2. says

    No I’m with you on this one Molly. We’ve always discussed politics around the children. It was never a conscious decision as such we’re just quite a political family I guess and these conversations have always been a part of family life (around the dinner table mostly it has to be said!) But I completely agree that our children shouldn’t be brought up in a bubble. My eldest two are now 17 and 19 and ridiculously switched on to the world that they live in – much more than I ever was at their age! My daughter at 17 is desperate to vote but just misses out by weeks this time and is gutted. My son has already voted in previous local elections and in the EU referendum last year and will be voting in the general election next week. It makes me so sad when I read about young people not caring about politics. I definitely think this starts at home and the younger the better.

    • says

      I totally agree. Your children sound like active and engaged young adults – I hope my girls grow up to be this interested when they’re older. If they do then I’ll consider myself to have done a good job!

  3. says

    I don’t think it’s a bad thing at all to talk and provide unbiased information to children so they can grasp and understand what is happening and how it affects their future. I have to say this elections in terms of social media has got a bit nasty lately and it is sad seeing friends and family fall out over difference of opinion – what happened to respecting each others views because diversity is what makes the world a great place so I also try and install that in my kids as well.

    Great post Molly

    Laura x

    • says

      It’s such a shame when things get nasty, but I guess it just shows how passionately people feel about the issues. I’d rather passion over apathy any day. But I agree, it’s important to teach about respect too. Without that how can we ever really hear the other side of the argument? x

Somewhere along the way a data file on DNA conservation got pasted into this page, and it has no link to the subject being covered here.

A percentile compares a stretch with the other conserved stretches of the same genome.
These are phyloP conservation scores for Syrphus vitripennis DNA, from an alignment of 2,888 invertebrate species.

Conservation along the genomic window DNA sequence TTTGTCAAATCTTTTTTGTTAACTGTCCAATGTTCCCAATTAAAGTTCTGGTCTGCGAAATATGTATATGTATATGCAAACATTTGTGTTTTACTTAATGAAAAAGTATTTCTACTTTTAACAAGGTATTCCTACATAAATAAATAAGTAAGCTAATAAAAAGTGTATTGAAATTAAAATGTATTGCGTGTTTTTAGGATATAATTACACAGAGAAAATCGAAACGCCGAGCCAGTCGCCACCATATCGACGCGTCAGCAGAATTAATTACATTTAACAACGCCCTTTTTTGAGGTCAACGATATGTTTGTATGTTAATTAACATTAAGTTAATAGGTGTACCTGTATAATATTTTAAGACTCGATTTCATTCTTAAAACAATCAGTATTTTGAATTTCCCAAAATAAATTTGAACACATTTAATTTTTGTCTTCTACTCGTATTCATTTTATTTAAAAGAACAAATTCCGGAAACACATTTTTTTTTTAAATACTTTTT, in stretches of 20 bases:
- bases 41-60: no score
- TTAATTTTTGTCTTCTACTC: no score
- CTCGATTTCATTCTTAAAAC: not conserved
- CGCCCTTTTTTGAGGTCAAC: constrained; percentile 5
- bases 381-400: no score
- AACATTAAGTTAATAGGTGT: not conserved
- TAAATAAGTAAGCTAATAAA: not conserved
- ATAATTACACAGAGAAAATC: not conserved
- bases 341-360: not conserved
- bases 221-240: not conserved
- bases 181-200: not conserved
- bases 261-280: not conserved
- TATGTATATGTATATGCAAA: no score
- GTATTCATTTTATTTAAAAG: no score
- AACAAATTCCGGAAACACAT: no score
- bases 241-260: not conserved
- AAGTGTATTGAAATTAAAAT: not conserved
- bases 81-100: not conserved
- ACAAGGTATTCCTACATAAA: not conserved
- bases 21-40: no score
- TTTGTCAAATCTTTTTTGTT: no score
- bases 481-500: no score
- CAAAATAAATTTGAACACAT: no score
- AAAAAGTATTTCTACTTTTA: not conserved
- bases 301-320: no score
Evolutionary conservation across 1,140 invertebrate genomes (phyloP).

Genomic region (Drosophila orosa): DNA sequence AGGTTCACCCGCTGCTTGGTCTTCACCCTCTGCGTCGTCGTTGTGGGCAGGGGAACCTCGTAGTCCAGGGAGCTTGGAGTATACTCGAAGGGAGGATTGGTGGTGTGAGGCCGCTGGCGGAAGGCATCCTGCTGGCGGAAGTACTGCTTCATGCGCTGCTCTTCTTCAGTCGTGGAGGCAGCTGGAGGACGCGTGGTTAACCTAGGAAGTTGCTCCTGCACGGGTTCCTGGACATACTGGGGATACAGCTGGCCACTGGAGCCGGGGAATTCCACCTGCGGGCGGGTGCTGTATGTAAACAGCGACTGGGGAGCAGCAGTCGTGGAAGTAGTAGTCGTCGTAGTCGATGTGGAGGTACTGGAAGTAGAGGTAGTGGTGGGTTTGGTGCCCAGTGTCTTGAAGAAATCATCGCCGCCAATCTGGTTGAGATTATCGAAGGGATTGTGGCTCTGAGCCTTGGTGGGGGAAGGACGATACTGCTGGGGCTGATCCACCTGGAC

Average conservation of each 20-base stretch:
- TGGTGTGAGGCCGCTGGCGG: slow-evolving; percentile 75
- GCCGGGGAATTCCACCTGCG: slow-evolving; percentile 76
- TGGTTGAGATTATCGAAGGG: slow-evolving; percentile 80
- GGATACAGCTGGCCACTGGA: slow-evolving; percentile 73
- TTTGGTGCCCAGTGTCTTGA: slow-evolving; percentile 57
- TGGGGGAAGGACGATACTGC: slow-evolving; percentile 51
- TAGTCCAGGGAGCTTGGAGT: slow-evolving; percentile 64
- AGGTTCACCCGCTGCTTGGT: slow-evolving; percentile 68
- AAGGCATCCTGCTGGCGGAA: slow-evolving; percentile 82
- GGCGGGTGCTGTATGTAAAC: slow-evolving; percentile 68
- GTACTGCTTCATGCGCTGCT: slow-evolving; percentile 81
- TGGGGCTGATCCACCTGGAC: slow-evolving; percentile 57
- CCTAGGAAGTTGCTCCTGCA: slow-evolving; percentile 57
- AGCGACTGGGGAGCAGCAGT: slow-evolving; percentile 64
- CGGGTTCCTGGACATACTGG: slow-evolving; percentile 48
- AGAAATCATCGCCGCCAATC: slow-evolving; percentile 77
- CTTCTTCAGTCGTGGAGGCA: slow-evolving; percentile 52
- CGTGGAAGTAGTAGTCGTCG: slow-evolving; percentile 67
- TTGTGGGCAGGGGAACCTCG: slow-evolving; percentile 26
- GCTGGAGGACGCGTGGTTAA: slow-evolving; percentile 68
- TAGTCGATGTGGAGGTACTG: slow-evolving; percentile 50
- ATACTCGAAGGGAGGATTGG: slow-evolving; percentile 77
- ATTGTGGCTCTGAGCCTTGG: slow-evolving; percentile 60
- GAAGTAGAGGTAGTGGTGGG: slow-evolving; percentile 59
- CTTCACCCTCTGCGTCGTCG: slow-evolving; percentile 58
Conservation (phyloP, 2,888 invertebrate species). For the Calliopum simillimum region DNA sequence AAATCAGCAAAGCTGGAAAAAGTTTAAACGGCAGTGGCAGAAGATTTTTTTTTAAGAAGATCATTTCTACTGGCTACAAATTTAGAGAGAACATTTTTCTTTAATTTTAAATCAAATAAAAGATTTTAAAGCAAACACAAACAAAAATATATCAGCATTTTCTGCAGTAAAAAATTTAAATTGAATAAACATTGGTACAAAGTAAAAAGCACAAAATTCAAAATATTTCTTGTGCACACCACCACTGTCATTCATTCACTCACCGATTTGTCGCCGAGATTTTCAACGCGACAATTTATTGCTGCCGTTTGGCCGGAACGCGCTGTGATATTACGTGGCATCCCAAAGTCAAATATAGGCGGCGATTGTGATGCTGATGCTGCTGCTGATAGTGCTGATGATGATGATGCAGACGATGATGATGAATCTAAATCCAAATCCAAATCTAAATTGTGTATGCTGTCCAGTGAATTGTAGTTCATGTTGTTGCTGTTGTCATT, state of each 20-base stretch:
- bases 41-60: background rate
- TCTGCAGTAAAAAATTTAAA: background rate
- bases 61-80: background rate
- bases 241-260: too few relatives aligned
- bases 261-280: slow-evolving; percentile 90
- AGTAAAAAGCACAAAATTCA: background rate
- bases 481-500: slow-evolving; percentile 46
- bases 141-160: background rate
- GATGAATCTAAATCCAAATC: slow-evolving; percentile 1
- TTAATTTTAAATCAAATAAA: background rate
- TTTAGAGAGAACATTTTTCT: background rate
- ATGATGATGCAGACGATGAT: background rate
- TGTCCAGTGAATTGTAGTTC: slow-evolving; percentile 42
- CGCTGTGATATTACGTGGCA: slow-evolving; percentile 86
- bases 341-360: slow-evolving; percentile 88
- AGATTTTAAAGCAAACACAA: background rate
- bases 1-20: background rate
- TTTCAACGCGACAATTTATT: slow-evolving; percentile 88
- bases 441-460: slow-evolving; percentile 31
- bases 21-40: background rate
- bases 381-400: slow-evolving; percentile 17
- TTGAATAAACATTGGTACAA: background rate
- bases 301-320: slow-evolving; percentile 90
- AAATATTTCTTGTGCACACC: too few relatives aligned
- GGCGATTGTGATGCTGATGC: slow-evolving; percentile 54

• says

      I’m taking my eldest along this time too. I think it’s great for them to see the democratic process in action – I remember my parents voting when I was a kid and being excited to vote myself when I was older!

  4. Ma says

    This is a brilliant timely post Molly. Ken Loach was telling everyone in his recent lecture/discussion at Hay on Wye Festival to keep dialogue open. We should be questioning why so few hold so much of the country’s capital, why huge numbers of our population are living in poverty and why scurvy and rickets are re-emerging in children. Politics is everywhere in our books, theatre and films; boring it is not, it’s life. Love, ma x

  5. Ma says

    And don’t forget your buggy was covered in NUT stickers and support the miner’s stickers. You might not have understood why you were marching against the BOMB but you enjoyed making up a dance and singing…discussion came later. Politics impacts on children. We should talk about it. x

  6. Kate says

    We don’t watch lots of political things on telly but our kids do understand about it and we talk about it to them. I feel it’s important to make them understand that it’s important to vote and to understand what’s going on, even if not fully.

    Case in point – I was on Facebook last night and in a local FB group, a woman actually posted to ask why on her postal vote ballot paper, the names Theresa May and Jeremy Corbyn weren’t there and therefore who was she supposed to vote for? She also asked if this was “different to the ones we had last month” and whether it would affect the council. I was completely gobsmacked. My kids understand more about politics than her! Needless to say, after a little while, the thread disappeared.

    So many people say “politics is not relevant to me, it’s just people fighting amongst themselves” but it affects EVERYTHING. I’d really love for voting to be made compulsory. I’ve always voted, even when I have known that my vote would not affect the outcome. I’m going to make sure my kids do too.

    • says

      Gosh that is worrying. It’s scary how much about our political system is still not common knowledge really isn’t it? I’d love for it to be a compulsory thing to vote – and for kids to learn more about it at school too.